“And if you look to your left,” Ernie said to the tourists, giving a flamboyant gesture of his hands, “you’ll see one of our longtime residents.”
Cameras clicked and fingers pointed as they beheld the blue-feathered bird. She was perched upon a branch, a hollowed cup in her hand.
“And what’s so special about her, then?” a man asked.
Ernie looked at him: balding, dismissive look on the face, arms crossed.
There’s always one, he thought. Some smug moron in a flower-pattern shirt trying to show off.
“Well, sir,” he replied. “This is the most magnificent bird in the world. She’s been with us fifty years. She can tap out her name in Morse code and do basic arithmetic.” He lowered his voice to a conspiratorial whisper. “They say that in the great fire, she guided more than fifty people to safety.”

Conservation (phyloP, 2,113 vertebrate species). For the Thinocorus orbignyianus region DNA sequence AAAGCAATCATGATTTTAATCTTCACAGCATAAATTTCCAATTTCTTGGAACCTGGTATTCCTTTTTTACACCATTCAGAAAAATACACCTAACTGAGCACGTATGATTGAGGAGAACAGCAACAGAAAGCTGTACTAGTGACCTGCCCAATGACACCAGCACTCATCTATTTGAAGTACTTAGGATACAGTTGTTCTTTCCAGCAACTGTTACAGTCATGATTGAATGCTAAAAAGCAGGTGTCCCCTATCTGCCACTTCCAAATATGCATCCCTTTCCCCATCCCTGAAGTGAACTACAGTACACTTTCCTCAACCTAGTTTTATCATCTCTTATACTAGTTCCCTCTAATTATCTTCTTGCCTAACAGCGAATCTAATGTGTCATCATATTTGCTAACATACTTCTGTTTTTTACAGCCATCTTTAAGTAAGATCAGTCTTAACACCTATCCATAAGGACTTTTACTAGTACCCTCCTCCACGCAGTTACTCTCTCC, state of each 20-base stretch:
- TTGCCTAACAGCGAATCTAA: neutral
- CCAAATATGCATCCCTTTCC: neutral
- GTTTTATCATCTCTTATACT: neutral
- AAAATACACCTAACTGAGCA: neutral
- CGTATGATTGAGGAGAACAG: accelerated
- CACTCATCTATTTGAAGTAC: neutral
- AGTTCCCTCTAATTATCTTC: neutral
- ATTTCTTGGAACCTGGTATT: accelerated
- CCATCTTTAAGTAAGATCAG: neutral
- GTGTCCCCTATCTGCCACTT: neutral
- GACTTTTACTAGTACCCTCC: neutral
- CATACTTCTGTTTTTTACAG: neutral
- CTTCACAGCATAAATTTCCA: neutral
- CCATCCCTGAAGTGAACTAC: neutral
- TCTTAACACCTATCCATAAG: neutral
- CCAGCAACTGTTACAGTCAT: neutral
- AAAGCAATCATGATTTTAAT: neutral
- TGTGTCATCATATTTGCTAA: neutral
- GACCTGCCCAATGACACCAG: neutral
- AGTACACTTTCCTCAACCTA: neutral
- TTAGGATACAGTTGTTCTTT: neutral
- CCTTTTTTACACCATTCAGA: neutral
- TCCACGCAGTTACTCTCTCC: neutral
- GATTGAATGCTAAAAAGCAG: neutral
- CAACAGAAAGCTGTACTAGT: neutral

The man didn’t say anything more after that. The number of camera flashes quadrupled. Everyone wanted a picture of the magnificent creature.
That night over drinks, Ernie told his boss what he’d said and the older man burst into laughter.
“You never do anything halfway, do you?”
Ernie just grinned.
Word Count: 192
This is for Flash Fiction for the Purposeful Practitioner Week #25. Thanks to rogershipp for running the challenge! Photo from pixabay.com.